- DKIM needs to be the last thing added to the message before it’s sent. If a signature, blank space, another header – anything – is added after, it will fail.
- The header, or both the header and the body can be signed. Gmail recommends that you sign both.
- The Yahoo feedback loop is based on a senders DKIM signature, they use parts of the signature to match a sender with a complaint. If you’re not using DKIM, (or Domain Keys) you can’t use the Yahoo feedback loop.
- Most SendGrid customers will have our standard DKIM inserted into the header automatically.
Of course, check out: http://dkimcore.org/tools/keycheck.html
To learn more about implementing DKIM, SPF, or DMARC with your SendGrid account and messages, you can check out SendGrid’s Documentation.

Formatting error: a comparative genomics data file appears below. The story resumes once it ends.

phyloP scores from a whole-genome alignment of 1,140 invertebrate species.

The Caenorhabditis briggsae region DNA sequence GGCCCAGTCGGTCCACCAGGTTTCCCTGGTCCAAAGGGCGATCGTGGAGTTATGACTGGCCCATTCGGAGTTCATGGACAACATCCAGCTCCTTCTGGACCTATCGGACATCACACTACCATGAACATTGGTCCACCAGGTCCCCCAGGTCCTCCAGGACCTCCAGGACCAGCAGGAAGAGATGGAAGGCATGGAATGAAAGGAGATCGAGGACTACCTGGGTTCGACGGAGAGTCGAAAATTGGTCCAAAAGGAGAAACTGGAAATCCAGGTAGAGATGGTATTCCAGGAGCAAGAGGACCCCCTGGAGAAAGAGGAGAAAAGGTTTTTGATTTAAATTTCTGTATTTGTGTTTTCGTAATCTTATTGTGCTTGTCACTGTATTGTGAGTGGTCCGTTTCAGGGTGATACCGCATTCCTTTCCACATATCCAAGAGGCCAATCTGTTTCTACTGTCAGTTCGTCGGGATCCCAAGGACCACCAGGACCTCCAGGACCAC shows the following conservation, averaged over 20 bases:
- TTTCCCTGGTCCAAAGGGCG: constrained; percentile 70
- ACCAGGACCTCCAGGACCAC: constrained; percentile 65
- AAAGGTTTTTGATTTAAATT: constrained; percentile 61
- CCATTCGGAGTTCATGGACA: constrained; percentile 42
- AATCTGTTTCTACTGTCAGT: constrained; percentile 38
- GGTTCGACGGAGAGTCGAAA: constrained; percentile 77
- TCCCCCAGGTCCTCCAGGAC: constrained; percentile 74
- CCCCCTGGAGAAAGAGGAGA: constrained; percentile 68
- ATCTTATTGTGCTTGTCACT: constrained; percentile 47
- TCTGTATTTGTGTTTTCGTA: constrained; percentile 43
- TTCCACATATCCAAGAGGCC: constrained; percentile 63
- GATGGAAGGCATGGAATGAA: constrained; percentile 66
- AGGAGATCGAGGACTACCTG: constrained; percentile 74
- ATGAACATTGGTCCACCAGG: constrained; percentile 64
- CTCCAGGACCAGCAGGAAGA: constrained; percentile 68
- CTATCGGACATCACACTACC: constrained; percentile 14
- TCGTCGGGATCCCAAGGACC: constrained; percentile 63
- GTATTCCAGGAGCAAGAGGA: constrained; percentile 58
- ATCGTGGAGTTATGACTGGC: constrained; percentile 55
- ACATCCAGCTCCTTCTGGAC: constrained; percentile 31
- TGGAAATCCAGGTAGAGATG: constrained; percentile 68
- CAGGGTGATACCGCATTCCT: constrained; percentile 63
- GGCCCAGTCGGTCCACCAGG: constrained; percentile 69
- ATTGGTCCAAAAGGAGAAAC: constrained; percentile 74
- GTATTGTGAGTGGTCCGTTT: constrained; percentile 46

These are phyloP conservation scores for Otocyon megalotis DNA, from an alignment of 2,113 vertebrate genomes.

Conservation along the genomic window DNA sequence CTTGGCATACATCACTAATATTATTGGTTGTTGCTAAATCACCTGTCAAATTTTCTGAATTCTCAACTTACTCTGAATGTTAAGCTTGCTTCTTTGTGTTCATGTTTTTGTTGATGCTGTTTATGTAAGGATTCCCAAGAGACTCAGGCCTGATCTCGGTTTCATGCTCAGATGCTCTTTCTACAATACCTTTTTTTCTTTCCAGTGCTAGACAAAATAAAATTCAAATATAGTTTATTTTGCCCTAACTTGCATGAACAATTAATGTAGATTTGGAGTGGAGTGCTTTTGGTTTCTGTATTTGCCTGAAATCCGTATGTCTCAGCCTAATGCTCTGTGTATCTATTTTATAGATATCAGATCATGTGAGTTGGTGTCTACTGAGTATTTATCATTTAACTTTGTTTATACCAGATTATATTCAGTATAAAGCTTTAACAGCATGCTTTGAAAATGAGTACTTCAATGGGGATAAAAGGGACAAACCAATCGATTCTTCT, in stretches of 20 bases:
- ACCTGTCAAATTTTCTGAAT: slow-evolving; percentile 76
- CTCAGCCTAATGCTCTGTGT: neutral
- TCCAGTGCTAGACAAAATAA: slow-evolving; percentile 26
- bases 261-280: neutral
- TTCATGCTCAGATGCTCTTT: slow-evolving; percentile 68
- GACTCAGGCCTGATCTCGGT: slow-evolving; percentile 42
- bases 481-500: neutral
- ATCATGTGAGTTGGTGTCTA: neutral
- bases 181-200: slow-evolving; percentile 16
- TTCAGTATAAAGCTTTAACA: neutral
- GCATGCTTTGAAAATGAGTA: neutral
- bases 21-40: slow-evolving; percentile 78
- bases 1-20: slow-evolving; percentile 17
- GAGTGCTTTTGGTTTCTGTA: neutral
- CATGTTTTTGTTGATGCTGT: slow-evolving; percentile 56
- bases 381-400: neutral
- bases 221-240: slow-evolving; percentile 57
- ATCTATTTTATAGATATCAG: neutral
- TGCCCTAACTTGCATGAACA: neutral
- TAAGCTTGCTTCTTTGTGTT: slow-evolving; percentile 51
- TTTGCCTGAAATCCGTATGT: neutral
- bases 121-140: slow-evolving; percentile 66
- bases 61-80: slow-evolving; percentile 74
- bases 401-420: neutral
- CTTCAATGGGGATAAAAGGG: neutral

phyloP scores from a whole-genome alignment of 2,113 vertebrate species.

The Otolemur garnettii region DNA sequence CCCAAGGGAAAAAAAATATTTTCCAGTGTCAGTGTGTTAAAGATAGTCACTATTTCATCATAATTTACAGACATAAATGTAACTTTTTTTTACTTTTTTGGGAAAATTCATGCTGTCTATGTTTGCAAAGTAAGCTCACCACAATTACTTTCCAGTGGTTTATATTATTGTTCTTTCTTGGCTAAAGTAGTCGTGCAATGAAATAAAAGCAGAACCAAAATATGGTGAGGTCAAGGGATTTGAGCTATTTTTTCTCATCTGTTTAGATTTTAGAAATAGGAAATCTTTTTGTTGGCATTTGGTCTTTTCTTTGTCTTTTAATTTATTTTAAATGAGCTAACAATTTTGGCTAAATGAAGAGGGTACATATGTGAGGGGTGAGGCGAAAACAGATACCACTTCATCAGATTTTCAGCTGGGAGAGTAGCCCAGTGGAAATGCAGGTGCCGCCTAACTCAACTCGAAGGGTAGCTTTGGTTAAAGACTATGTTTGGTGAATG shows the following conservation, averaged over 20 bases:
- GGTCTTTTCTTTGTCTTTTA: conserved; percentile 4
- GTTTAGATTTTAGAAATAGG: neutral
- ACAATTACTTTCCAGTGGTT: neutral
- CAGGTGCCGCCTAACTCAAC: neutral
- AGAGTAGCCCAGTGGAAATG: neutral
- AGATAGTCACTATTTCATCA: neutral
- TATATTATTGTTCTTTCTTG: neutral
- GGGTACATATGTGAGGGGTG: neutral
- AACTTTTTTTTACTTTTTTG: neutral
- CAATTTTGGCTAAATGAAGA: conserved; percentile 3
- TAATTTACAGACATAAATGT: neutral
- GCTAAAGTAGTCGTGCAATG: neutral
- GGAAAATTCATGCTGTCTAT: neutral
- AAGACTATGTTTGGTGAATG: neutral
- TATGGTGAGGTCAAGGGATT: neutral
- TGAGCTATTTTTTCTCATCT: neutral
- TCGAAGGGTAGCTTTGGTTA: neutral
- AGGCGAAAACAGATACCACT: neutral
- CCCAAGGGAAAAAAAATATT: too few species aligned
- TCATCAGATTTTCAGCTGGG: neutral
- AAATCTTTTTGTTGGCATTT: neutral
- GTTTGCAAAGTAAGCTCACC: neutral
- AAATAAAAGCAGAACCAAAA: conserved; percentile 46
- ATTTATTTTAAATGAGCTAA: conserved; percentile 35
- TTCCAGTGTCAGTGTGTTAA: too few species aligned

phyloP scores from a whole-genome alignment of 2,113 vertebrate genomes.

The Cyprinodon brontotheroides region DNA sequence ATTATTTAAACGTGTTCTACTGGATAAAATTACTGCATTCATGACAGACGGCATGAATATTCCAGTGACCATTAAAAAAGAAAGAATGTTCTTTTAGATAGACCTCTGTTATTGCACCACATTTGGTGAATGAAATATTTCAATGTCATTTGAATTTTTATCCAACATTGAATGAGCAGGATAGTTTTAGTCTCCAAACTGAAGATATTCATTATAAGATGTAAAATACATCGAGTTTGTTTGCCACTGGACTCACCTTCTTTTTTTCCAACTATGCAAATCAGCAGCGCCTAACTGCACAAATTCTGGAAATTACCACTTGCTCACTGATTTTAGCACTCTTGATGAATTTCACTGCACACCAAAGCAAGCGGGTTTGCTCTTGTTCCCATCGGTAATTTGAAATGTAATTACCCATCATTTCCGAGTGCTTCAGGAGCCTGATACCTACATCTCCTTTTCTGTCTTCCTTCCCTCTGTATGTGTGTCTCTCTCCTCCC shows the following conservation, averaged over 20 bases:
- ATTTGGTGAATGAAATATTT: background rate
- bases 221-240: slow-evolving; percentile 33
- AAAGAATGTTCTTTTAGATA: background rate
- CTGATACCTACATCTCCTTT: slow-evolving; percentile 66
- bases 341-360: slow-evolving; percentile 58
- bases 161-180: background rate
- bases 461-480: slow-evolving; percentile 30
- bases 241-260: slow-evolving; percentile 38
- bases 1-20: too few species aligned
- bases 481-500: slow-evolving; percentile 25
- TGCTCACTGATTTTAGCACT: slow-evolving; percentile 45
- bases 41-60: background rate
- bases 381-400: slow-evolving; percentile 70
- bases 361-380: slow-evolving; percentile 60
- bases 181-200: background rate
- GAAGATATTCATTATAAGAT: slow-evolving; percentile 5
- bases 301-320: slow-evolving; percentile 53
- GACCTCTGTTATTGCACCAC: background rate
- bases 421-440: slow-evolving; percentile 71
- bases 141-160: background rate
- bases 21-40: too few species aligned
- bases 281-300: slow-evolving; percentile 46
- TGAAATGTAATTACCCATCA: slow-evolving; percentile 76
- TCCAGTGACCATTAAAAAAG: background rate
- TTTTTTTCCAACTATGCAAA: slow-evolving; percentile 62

To ensure that customers continue to respond to your messages, you must help ISPs safeguard your brand. By signing all of your domains with DKIM using the d=, you are telling the ISPs to block any domain that is not on the “hit list.” So, be sure to sign all the domains from which you send your promotional and transactional email. (This includes your subdomains, so make sure you take a complete inventory.)
Remember, DKIM answers two key questions—does the email have a valid signature and which domain signed it. It won’t ensure email deliverability, but it will certainly help improve it. Additionally, it will help prevent all of the ancillary fallout that happens when brands are hacked. Taking the time to put preventative measures in place can help protect your reputation and your brand.
To learn more about email authentication and strategies for ensuring email deliverability, download our free SendGrid Email Infrastructure Guide